By Anna Joo Kim, Ph.D.
School of City & Regional Planning
Georgia Institute of Technology
Atlanta envisions itself a new Global City (Sassen, 2000), with the Hartsfield-Jackson Atlanta International Airport—the world’s busiest—a hub of economic development, spurred by the addition of about 250,000 new immigrants from India, South Korea, Mexico, Ethiopia, and other countries between 2000 and 2010. Data from the 1990, 2000, and 2010 census surveys indicate that the metropolitan area has become more African American, more Latino/Hispanic, and more Asian each year. Population growth in Georgia over the last 30 years has been largely driven by minority groups settlement patterns; and we saw the addition of Georgia’s first ever “majority-minority” county, with Gwinnett County joining 78 other counties in the United States that reflect a nation-wide “racial shift” – expanding the impact of immigrant residential preferences beyond traditional gateway cities like New York, Boston, Chicago, or Los Angeles.
How do cities that have not been traditional immigrant destinations adjust and adapt to new immigrants, new cultures, and new languages? Welcoming America, a national initiative helping cities develop policies and programs for welcoming new immigrants to their new homes, explains how to “Build a Nation of Neighbors” by incorporating diverse peoples in a variety of ways. Welcoming America helps cities make the most of their diversity and create a sense of belonging.
“It’s about the seed and the soil. If you are a new person coming into a community, a lot of the attention has been paid on the newcomer, watering the seed, helping the newcomer adapt, but we should also pay attention to the soil. Our goal is to create a broader community that is fertile ground for the new person to be successful. So we help communities answer questions about improving the soil, making the community stronger. Fertile soil makes communities more successful for everyone – not just newcomers” –- Rachel Peric, Deputy Director, Welcoming America
Georgia is at a national nexus of new immigration (Hernandez-Leon & Zuniga, 2002), and Atlanta has emerged as one of the few cities in the South seeking to welcome immigrants and embrace this demographic change (Welcoming America Immigrant Integration Initiative, 2013).
“We are trying to build this movement in the South, and lead this movement in the South, and make it natural and “doable.” In 2014 Mayor Reed commissioned a group of stakeholders, a body of people of diverse backgrounds, diverse ethnicities – to answer the question: What would make Atlanta a more welcoming city: what can we do at a policy level, at the community level, on a social level, that would make Atlanta a more welcoming city for immigrants? — Maria Azuri, Director of Programs, Welcoming Atlanta and Mayor’s Office of Immigrant Affairs
But where Georgia has added over 50,000 immigrants in recent years (2010-2014), the foreign-born population of the City of Atlanta itself increased only by about 1000 persons. The vast majority of immigrant groups (across origins: European, Latin American, Asian, and African) are immigrating directly to the suburbs and fringes (older, inner ring suburbs) of the Atlanta MSA, with greatest growth occurring in Gwinnett County, parts of North DeKalb County, and a rapidly growing immigrant concentration to Clayton County (particularly the Forrest Park area).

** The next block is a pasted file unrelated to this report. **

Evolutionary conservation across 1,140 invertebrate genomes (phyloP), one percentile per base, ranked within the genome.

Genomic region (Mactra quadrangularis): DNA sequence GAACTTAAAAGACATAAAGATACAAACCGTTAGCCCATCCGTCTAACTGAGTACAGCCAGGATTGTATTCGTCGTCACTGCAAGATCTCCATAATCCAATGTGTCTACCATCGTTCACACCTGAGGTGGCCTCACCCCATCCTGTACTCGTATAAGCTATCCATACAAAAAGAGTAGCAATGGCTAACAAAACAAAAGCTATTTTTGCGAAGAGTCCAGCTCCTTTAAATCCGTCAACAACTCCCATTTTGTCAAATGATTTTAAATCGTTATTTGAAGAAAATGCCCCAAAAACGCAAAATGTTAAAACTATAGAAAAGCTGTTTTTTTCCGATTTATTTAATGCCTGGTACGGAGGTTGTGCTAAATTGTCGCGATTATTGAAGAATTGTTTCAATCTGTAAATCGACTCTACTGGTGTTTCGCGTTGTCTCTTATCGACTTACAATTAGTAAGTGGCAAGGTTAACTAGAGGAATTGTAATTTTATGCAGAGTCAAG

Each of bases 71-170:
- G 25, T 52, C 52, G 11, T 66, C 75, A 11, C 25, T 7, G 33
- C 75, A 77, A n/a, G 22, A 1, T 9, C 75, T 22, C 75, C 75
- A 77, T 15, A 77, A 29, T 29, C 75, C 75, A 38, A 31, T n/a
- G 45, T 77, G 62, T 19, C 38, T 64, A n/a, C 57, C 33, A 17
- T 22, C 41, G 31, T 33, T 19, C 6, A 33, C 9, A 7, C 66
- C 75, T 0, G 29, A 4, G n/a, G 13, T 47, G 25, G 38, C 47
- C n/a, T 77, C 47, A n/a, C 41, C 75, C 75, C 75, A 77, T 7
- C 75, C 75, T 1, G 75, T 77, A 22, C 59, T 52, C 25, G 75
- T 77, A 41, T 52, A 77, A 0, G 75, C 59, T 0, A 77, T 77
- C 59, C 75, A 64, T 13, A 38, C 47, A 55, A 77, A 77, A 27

It is suburban places that experience the most immigrant-driven growth and population change (Brookings, 2014), and reflect the ongoing national preference for suburban areas in general. Singer’s work at the Brookings Institute (2015) has revealed the Atlanta MSA’s national relative classification as a “major-emerging” immigrant gateway. The fastest contemporary growth rates belong to the major-emerging gateways (Atlanta, Austin, Charlotte, Las Vegas, Orlando, and Phoenix); together they comprise 8 percent of the total foreign-born population in 2014. But Atlanta’s immigrant communities are still markedly more oriented to the urban/urbanizing metropolitan statistical area compared to state residents overall; where the Atlanta MSA composes about half of Georgia’s total population, more than 75% of the state’s total foreign born population are drawn to suburbs within the MSA (which housed 689,361 of the 909,002 foreign-born persons within Georgia in 2010).
With the context of recent, rapid, and diverse immigrant population growth in the Atlanta region, a group of researchers at Georgia Institute of Technology, Georgia State University, and Kennesaw State University have launched a collaborative research network across the three universities. This group will study this new population and economic growth and the impact of immigration to Georgia and other emergent immigrant destinations. Dr. Cathy Yang Liu (Georgia State University) recently convened the first meeting of the three universities in the public forum “Welcoming Cities – A Dialogue Between Research & Policy” with presentations by partners Welcoming Atlanta (Mayor’s Office of Immigrant Affairs) and Welcoming America. Topics at this event included the City of Norcross, Georgia’s recent efforts at immigrant inclusion, the recently-performedLatino Community Needs Assessment of Georgia, local-government-level initiatives and migration patterns, and the multiple scales encountered in the immigrant experience. For more on the scholarship presented at this event or the Georgia Immigration Research Network (GIRN)’s other recent activities, see http://urbaninnovation.gatech.edu/projects/immigrant-community-studio, or contact the author at email@example.com.